CHNANY: Canna Provisions, Inc., et al, v. Garland

By Lesley Brovner, Mark Peters & Jonathan Bunch
May 1, 2024

Last October, an alliance of cannabis-industry operators and investors hired David Boies, head of Boies Schiller Flexnor, to file suit against Attorney General Merrick Garland alleging that they have been significantly harmed and have faced unfair challenges to their business operations due to the Controlled Substances Act (“CSA”) barring the production, distribution, and possession of marijuana.

What does the Canna Provisions lawsuit argue?

Plaintiffs argue that the criminalization of these state-regulated industries at the federal level “unfairly burdens legal operations and expands the production and sale of illegal marijuana that is unregulated, can be unsafe, and is likely to find its way into other states.” (PRN Newswire, Lawsuit Seeks Equal Treatment for Cannabis Businesses [Oct. 26, 2023])

The crux of the Plaintiffs’ argument is that while multiple states have now enacted some form of legalized marijuana industry, the country is now at a point where the criminalization of marijuana at the federal level harms those in the industry as their daily operations – legal in the state in which they operate – are deemed criminal at the federal level.

As such, these state-authorized operations are burdened in several ways. Specifically:

  • They cannot apply for small business loans
  • They face discriminatory tax policies
  • They cannot provide certain employee benefits, and
  • Several financial institutions refuse to work with them, resulting in being charged fees that are discriminatingly high from those that will work with them.

Is there other Supreme Court precedent?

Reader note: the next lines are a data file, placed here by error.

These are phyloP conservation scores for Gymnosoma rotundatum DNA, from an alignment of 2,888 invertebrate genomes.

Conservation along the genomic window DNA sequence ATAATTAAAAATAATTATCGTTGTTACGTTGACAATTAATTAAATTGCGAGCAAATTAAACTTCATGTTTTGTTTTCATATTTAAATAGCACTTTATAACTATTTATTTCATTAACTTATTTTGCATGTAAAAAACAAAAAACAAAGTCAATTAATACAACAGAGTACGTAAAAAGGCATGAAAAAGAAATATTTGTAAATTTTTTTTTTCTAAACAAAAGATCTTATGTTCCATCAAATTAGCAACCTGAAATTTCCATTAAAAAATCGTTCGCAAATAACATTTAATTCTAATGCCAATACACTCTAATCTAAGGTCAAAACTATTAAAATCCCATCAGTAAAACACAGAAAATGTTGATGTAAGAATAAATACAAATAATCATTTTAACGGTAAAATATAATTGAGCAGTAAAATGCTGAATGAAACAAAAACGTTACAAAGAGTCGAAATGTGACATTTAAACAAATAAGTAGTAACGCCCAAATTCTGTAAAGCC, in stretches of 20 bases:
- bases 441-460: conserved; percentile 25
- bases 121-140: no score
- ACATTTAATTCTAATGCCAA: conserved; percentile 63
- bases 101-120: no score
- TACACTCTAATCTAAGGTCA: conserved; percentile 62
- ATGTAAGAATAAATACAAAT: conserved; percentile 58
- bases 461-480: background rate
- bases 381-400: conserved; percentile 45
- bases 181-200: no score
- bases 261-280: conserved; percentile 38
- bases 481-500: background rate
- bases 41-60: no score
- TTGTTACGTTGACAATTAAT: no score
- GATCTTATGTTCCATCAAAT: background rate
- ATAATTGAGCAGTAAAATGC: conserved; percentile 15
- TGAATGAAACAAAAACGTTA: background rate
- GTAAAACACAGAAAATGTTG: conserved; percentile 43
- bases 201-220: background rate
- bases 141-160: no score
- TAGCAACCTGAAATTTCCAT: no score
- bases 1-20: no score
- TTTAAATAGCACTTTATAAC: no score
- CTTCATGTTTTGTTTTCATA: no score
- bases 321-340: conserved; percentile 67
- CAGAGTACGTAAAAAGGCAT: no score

In 2005, the Supreme Court justices rejected a challenge to the CSA’s criminalization of cannabis in Gonzales v. Raich, holding that Congress has an interest in preventing illegal marijuana from entering interstate commerce, and state marijuana laws do not protect individuals from federal prosecution.

The Canna Provisions plaintiffs argue that Raich was decided when both the laws and attitudes towards marijuana were less tolerant, but there has since been a seismic shift in those attitudes at the state and federal levels. For example, Congress has included provisions in appropriations acts in each fiscal year since 2015 that prohibit the DOJ from “using appropriated funds to prevent certain states, territories, and Washington, D.C., from implementing their own laws that authorize the use, distribution, possession, or cultivation of medical marijuana” (internal quotes omitted) (CRS Report, The Federal Status of Marijuana and the Expanding Policy Gap with States [March 6, 2023]).

The plaintiffs further argue that since both the executive and legislative branches have practically abandoned enforcement of federal marijuana laws in jurisdictions that regulate it themselves, “the federal government no longer has any basis for insisting that state-regulated, intrastate marijuana must be banned to serve Congress’ interstate goals.” Plaintiff’s Mem. Of Law in Opp. To Defendant’s Mtn. to Dismiss, at 3.

How has the government responded to this lawsuit?

The government filed a Motion to Dismiss in January, arguing that (1) the Plaintiffs lack standing; (2) the criminalization of marijuana under the CSA does not exceed Congress’s power under the Commerce Clause; and (3) the CSA does not violate substantive due process.


The government argues that the plaintiffs’ fixation on the changing attitudes towards marijuana is precisely why they are not in fact injured and thus have no standing here. The plaintiffs do not claim they were arrested, that any property was seized, or that the Department of Justice has otherwise enforced the CSA against them to prohibit them from cultivating, manufacturing, possessing, or distributing marijuana.

The government further argues that as a pre-enforcement challenge to the law, the plaintiffs lose as they fail to show a substantial risk of future enforcement by the government. The plaintiffs noting that the DOJ does not seek to prosecute those who comply with state laws regulating marijuana “negate[s] the existence of such a substantial risk.” (emphasis in original) Mem. In Support of Mtn. to Dismiss, at 7.